In the question

What does it mean for something to be true but not provable in peano arithmetic?

Henning Makholm states, "...he [Godel] gave a (formalizable, with a few additional technical assumptions) proof that a particular sentence was neither "provable in PA" nor "disprovable in PA", and a convincing (but not strictly formalizable) argument that this sentence is true about the actual natural numbers."

Why is it not formalizable? Shouldn't it be formalizable in some system outside of PA, like ZFC, for example?


I believe that Henning Makholm only meant the argument is not formalizable in the object theory being studied.

You are correct that ZFC will prove that the Gödel sentence for PA is true. This can be interpreted two ways:

  • ZFC directly proves the sentence $G_{\text{PA}}$ when this is recast as a formula of ZFC.

  • ZFC can talk directly about the standard model of PA. ZFC proves that the standard model of PA satisfies the Gödel sentence. Note that each model of ZFC will contain its own standard model of PA, so what this proof means is that each model of ZFC believes that its own standard model of PA satisfies $G_{\text{PA}}$.

But ZFC cannot prove that the Gödel sentence for ZFC is true, in either of these senses.

  • ZFC does not prove $G_{\text{ZFC}}$, by the incompleteness theorem.

  • There are some models of ZFC that do not contain any model of ZFC at all. So, unlike the situation with PA, there is no way within ZFC to pick some standard model of ZFC to work with.

Nevertheless, we can use Gödel's original argument to see that, if ZFC is consistent, then $G_{\text{ZFC}}$ is true.

This is a deeper sense in which Gödel's argument is not formalizable: because the argument depends on the object theory being studied (e.g. PA or ZFC), we can't just formalize it "once and for all", but rather we have to re-formalize it for each object theory that we study.

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  • $\begingroup$ I don't have much to add to this answer (except that I think I was also hedging my bets against a possible argument that "true about the actual natural numbers" cannot be formalized at all, because no reasonable formal system captures them completely.) $\endgroup$ – hmakholm left over Monica Dec 6 '13 at 15:38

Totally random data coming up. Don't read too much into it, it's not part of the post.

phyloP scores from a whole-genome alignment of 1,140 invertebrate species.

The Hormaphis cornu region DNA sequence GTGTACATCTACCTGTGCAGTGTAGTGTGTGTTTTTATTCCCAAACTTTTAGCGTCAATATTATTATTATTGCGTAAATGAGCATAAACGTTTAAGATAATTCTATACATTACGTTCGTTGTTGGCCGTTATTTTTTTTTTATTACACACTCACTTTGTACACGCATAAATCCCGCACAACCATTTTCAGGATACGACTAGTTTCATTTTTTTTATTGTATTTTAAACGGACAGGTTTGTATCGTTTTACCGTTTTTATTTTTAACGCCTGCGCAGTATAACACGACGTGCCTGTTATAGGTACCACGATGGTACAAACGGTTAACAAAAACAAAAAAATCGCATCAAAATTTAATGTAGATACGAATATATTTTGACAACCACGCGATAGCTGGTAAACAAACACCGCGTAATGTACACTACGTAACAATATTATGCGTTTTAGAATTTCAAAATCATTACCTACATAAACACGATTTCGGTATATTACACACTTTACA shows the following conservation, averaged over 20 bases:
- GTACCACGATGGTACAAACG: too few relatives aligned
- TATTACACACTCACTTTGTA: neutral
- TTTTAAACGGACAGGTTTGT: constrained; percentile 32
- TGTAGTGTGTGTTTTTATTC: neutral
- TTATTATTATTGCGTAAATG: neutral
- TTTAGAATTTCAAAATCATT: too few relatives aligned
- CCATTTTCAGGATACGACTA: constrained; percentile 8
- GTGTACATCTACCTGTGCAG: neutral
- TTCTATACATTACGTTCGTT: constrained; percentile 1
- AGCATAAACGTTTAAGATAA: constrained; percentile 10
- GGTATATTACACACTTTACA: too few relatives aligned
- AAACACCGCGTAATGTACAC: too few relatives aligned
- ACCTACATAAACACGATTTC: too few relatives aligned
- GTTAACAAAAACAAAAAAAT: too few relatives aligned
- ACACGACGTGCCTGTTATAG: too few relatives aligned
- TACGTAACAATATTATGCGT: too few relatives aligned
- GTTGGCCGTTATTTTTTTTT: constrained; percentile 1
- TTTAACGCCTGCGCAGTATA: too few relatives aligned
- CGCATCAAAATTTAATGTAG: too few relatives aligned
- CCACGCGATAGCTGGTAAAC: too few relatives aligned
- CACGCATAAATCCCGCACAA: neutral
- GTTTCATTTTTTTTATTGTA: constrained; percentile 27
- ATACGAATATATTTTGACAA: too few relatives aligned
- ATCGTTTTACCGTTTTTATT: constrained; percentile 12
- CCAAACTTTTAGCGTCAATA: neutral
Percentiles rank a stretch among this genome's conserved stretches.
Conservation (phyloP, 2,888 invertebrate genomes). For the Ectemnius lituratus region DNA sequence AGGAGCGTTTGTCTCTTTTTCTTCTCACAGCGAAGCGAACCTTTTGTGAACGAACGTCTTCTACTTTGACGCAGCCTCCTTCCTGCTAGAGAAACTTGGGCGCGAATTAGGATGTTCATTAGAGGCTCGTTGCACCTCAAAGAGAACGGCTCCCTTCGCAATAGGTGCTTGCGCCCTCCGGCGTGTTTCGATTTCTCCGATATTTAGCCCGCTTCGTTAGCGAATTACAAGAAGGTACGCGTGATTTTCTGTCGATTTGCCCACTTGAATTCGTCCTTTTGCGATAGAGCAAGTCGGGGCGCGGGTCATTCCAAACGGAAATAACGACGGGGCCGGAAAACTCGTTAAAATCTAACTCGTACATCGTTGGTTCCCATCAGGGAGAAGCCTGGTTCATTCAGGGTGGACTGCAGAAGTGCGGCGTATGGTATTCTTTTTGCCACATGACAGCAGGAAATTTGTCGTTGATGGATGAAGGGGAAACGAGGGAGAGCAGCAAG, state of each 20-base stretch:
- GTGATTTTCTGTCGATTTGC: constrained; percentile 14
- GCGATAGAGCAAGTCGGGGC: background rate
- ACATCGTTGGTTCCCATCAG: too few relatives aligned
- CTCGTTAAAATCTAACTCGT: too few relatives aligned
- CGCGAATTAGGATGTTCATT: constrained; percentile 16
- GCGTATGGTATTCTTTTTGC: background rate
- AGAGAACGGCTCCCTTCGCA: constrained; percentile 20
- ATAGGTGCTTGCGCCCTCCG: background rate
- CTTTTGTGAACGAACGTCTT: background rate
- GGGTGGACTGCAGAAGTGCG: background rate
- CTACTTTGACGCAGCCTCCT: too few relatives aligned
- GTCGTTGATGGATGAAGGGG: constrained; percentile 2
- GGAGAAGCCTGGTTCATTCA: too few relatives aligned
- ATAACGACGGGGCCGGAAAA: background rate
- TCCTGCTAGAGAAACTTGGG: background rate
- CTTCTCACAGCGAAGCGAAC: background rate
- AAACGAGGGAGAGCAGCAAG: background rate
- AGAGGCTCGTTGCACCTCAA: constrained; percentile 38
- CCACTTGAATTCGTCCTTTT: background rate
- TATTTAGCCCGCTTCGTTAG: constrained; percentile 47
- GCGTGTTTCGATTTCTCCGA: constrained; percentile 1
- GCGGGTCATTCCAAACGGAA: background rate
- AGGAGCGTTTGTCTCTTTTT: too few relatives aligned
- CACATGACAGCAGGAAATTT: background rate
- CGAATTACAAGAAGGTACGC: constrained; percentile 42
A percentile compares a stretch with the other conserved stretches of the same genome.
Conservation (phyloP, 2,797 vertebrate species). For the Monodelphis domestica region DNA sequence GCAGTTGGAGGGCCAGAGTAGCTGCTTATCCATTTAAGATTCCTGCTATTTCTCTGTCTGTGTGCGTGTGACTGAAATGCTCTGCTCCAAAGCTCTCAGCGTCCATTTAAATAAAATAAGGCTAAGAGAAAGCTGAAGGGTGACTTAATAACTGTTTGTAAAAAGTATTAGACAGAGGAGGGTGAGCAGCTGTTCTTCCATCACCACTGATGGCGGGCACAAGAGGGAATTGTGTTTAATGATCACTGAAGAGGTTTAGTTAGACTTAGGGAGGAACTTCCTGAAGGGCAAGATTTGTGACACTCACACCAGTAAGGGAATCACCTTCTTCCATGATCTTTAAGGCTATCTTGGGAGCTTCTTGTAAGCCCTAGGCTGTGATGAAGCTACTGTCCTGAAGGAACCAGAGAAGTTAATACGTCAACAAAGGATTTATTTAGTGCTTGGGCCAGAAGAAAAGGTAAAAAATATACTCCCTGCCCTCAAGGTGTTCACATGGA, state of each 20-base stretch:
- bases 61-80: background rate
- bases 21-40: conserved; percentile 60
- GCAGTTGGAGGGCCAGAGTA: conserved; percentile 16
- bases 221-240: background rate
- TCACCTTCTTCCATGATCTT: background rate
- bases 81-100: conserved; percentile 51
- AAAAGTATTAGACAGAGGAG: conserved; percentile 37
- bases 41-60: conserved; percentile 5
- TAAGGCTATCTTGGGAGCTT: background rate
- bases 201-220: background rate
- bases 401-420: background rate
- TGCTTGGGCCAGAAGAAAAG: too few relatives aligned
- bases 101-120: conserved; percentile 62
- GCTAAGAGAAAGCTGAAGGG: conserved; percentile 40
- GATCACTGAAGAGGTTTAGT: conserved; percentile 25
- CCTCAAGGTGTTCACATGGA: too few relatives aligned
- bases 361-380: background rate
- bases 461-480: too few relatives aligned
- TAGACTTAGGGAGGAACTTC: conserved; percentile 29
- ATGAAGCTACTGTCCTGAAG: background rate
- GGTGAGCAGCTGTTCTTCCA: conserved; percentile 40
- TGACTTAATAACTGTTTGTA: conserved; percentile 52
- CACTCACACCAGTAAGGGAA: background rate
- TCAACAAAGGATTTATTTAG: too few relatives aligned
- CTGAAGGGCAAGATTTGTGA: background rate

Well, take formal theory $PAT$ which you get by adding a predicate $T$ to Peano Arithmetic, adding the obvious axioms to make $T$ a compositional truth-predicate, and allowing the truth predicate to appear in instances of the induction schema. The $PAT$ proves $Con(PA)$ and hence $G$ the Gödel sentence for Peano Arithmetic, and hence $T(G)$. So we can certainly formalize one natural line of argument for the truth of $G$, and we don't need anything as fancy as ZFC to do the trick. (But I suppose it is open to question how close this line comes to reflecting Gödel's informal remarks, and anyway, the availability of $PAT$ doesn't affect the point Henning Makholm was after, as Carl Mummert notes.)

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  • $\begingroup$ I think that it was good to have an answer mentioning the use of theories with added truth predicates. This is a well-studied area in logic that is not always well known among mathematical logicians. $\endgroup$ – Carl Mummert Dec 3 '13 at 14:31
  • $\begingroup$ Isn't truth modality instead of predicate? Predicate domain is term while truth function takes formulas as input so it can not be predicate. $\endgroup$ – Trismegistos Dec 4 '13 at 12:13
  • $\begingroup$ The truth predicate for arithmetic is standardly taken as applying to Gödel-numbers of wffs, so $T(G)$ is shorthand here for $T(\overline{\ulcorner G\urcorner})$ where $\overline{n}$ is the formal numeral for the number $n$, and $\ulcorner\varphi\urcorner$ is the Gödel number for $\varphi$ in some sensible coding system. $\endgroup$ – Peter Smith Dec 4 '13 at 13:49

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